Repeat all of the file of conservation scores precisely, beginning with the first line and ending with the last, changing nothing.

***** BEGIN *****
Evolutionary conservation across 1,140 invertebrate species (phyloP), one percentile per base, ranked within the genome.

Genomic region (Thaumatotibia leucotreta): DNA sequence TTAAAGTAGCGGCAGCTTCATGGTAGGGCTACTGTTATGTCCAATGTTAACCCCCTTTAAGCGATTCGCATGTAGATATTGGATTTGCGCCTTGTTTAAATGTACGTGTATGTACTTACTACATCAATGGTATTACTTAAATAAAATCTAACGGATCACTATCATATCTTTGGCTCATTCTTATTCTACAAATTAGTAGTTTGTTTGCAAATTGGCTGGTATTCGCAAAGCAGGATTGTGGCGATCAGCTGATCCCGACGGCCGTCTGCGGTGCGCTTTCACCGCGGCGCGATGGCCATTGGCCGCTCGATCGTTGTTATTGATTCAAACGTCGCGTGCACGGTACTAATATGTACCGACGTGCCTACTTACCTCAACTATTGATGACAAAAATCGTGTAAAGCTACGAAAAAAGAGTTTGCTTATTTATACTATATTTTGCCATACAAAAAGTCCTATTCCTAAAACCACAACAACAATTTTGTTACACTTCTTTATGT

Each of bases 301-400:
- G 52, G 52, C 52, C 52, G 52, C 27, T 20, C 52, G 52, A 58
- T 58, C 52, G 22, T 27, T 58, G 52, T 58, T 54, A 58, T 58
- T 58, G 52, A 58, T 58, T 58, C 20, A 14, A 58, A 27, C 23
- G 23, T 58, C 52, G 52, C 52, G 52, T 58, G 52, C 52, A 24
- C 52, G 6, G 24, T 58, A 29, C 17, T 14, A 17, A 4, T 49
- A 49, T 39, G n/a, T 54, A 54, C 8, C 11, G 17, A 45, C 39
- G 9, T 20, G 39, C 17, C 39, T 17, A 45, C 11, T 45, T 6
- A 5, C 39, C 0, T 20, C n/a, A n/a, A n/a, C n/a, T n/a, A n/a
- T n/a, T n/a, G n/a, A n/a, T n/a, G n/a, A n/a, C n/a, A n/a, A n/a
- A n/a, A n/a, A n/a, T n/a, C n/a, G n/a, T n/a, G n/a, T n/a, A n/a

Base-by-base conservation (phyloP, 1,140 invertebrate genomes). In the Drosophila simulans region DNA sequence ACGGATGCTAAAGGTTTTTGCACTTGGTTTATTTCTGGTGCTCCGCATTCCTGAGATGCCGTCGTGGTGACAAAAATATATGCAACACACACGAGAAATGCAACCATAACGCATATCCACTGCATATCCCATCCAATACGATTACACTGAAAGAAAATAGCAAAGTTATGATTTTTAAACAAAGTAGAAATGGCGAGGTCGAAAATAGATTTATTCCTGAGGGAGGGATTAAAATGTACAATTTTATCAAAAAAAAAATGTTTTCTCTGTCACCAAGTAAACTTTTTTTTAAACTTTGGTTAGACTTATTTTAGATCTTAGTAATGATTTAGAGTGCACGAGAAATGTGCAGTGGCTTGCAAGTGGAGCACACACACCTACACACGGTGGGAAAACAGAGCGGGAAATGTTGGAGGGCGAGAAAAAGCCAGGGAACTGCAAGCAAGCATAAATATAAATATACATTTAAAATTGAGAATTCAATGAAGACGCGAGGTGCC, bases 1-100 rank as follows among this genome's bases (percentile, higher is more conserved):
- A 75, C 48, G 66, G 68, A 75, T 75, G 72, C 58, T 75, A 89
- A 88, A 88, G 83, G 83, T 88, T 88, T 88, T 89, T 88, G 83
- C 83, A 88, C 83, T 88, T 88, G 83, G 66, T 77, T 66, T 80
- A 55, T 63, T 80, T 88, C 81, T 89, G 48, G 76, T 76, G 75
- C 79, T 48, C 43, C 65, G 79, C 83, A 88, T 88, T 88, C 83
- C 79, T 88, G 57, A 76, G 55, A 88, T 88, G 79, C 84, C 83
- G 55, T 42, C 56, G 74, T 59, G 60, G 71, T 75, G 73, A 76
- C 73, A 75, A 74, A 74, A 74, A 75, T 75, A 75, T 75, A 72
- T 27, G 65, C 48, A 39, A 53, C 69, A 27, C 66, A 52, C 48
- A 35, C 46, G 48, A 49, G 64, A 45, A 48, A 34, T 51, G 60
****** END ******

Evolutionary conservation across 1,140 invertebrate species (phyloP), one percentile per base, ranked within the genome.

Genomic region (Thaumatotibia leucotreta): DNA sequence TTAAAGTAGCGGCAGCTTCATGGTAGGGCTACTGTTATGTCCAATGTTAACCCCCTTTAAGCGATTCGCATGTAGATATTGGATTTGCGCCTTGTTTAAATGTACGTGTATGTACTTACTACATCAATGGTATTACTTAAATAAAATCTAACGGATCACTATCATATCTTTGGCTCATTCTTATTCTACAAATTAGTAGTTTGTTTGCAAATTGGCTGGTATTCGCAAAGCAGGATTGTGGCGATCAGCTGATCCCGACGGCCGTCTGCGGTGCGCTTTCACCGCGGCGCGATGGCCATTGGCCGCTCGATCGTTGTTATTGATTCAAACGTCGCGTGCACGGTACTAATATGTACCGACGTGCCTACTTACCTCAACTATTGATGACAAAAATCGTGTAAAGCTACGAAAAAAGAGTTTGCTTATTTATACTATATTTTGCCATACAAAAAGTCCTATTCCTAAAACCACAACAACAATTTTGTTACACTTCTTTATGT

Each of bases 301-400:
- G 52, G 52, C 52, C 52, G 52, C 27, T 20, C 52, G 52, A 58
- T 58, C 52, G 22, T 27, T 58, G 52, T 58, T 54, A 58, T 58
- T 58, G 52, A 58, T 58, T 58, C 20, A 14, A 58, A 27, C 23
- G 23, T 58, C 52, G 52, C 52, G 52, T 58, G 52, C 52, A 24
- C 52, G 6, G 24, T 58, A 29, C 17, T 14, A 17, A 4, T 49
- A 49, T 39, G n/a, T 54, A 54, C 8, C 11, G 17, A 45, C 39
- G 9, T 20, G 39, C 17, C 39, T 17, A 45, C 11, T 45, T 6
- A 5, C 39, C 0, T 20, C n/a, A n/a, A n/a, C n/a, T n/a, A n/a
- T n/a, T n/a, G n/a, A n/a, T n/a, G n/a, A n/a, C n/a, A n/a, A n/a
- A n/a, A n/a, A n/a, T n/a, C n/a, G n/a, T n/a, G n/a, T n/a, A n/a

Base-by-base conservation (phyloP, 1,140 invertebrate genomes). In the Drosophila simulans region DNA sequence ACGGATGCTAAAGGTTTTTGCACTTGGTTTATTTCTGGTGCTCCGCATTCCTGAGATGCCGTCGTGGTGACAAAAATATATGCAACACACACGAGAAATGCAACCATAACGCATATCCACTGCATATCCCATCCAATACGATTACACTGAAAGAAAATAGCAAAGTTATGATTTTTAAACAAAGTAGAAATGGCGAGGTCGAAAATAGATTTATTCCTGAGGGAGGGATTAAAATGTACAATTTTATCAAAAAAAAAATGTTTTCTCTGTCACCAAGTAAACTTTTTTTTAAACTTTGGTTAGACTTATTTTAGATCTTAGTAATGATTTAGAGTGCACGAGAAATGTGCAGTGGCTTGCAAGTGGAGCACACACACCTACACACGGTGGGAAAACAGAGCGGGAAATGTTGGAGGGCGAGAAAAAGCCAGGGAACTGCAAGCAAGCATAAATATAAATATACATTTAAAATTGAGAATTCAATGAAGACGCGAGGTGCC, bases 1-100 rank as follows among this genome's bases (percentile, higher is more conserved):
- A 75, C 48, G 66, G 68, A 75, T 75, G 72, C 58, T 75, A 89
- A 88, A 88, G 83, G 83, T 88, T 88, T 88, T 89, T 88, G 83
- C 83, A 88, C 83, T 88, T 88, G 83, G 66, T 77, T 66, T 80
- A 55, T 63, T 80, T 88, C 81, T 89, G 48, G 76, T 76, G 75
- C 79, T 48, C 43, C 65, G 79, C 83, A 88, T 88, T 88, C 83
- C 79, T 88, G 57, A 76, G 55, A 88, T 88, G 79, C 84, C 83
- G 55, T 42, C 56, G 74, T 59, G 60, G 71, T 75, G 73, A 76
- C 73, A 75, A 74, A 74, A 74, A 75, T 75, A 75, T 75, A 72
- T 27, G 65, C 48, A 39, A 53, C 69, A 27, C 66, A 52, C 48
- A 35, C 46, G 48, A 49, G 64, A 45, A 48, A 34, T 51, G 60